- Independence Day – Every 4th of July, Boston puts on a huge party. The televised Boston Pops Concert with a spectacular fireworks show on the banks of the Charles River ends an entire series of celebratory events. City Hall has a ceremony raising the flag in the morning. Then, the Granary Burial Ground is the start-off place for the parade. In the parade are Boston’s militia, one of the oldest still-active military units on the globe.
- Feast of St. Anthony – Brought to the city by Italian immigrants, the Feast of St. Anthony includes food and food vendors as well as a parade on Hanover Street. Additionally, games and musical events take place.
- Head of the Charles Regatta – In the middle of October, Boston holds a two-day rowing event. Athletes from all over the world totaling more than 8,000 come to compete in the rowing competitions.
- New Year’s Eve – Starting a tradition that cities worldwide have copied, Boston has the country’s oldest New Year’s city-wide party. During the day on the eve and the day, children and family events are held. Exhibitions of the arts range from poetry to music to dance and more. Concerts and other events last until midnight. Then, waterfront fireworks bring in the New Year.
- St. Patrick’s Day – Because Boston has such a large population of Irish descendants, Irish pride rides high. This inspiring ethnic group welcomes the entire city to celebrate the holiday with them. Anyone in the city can join in the spirit by wearing a hat, pin or shirt that has a shamrock or a note stating, “I’m Irish!”
Family Fun near Downtown Boston
As a family-oriented destination, Boston offers a variety of educational and fun opportunities for both children and their parents. History is woven throughout Boston’s fabric, but the city also has modern marvels that will delight children and expand their horizons.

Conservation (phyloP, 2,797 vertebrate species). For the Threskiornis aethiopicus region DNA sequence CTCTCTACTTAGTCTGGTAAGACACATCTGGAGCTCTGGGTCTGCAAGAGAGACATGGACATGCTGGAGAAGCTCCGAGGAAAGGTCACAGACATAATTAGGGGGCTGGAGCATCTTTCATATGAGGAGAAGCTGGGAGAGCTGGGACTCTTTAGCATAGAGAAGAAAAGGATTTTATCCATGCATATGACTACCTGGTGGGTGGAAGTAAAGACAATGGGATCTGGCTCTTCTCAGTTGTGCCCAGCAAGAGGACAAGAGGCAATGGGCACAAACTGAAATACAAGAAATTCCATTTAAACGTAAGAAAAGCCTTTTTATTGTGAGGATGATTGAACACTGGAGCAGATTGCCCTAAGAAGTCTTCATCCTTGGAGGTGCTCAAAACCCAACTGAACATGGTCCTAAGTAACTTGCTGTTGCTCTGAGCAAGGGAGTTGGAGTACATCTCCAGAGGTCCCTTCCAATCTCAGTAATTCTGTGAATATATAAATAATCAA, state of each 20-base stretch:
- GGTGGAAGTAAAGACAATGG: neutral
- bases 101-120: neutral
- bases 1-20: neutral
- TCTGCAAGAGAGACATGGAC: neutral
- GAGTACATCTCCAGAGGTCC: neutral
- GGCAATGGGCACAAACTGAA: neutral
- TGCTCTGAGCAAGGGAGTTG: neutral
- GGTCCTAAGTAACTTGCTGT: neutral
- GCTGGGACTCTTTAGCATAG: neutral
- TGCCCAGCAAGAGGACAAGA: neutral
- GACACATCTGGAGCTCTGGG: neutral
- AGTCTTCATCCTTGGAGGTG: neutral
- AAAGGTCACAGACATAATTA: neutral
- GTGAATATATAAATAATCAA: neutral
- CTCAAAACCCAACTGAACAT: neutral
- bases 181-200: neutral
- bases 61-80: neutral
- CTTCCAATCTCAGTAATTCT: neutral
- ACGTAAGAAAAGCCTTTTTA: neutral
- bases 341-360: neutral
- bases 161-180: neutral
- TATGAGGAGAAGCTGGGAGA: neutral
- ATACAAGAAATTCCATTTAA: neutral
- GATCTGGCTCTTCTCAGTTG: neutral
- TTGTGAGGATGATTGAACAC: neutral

The Boston Aquarium is a state of the art facility famous for its marine exhibits. Conveniently located on the downtown waterfront, an afternoon can be enjoyed learning about the mysteries of the sea and ongoing efforts to preserve this unique and fragile environment.
The sea is always close by in Boston, which is a working port with strong traditions. The USS Constitution, the oldest commissioned naval vessel still afloat, offers free tours by experienced U.S. Navy sailors. Old Ironsides has docked only a few blocks away from the Bunker Hill Monument that commemorates one of the most famous battles of the American Revolution. The view from the top of the monument offers stunning views of the city and of Boston Harbor while a tour of the grounds offers an exciting lesson in American history.
Franklin Park Zoo
The largest zoo in New England is located in Boston. The Franklin Park Zoo is set on 72 acres in Franklin Park, an urban oasis designed by Frederick Law Olmsted. Exhibits include the Tropical Forest, Serengeti Crossing, Outback Kingdom, and Butterfly Landing.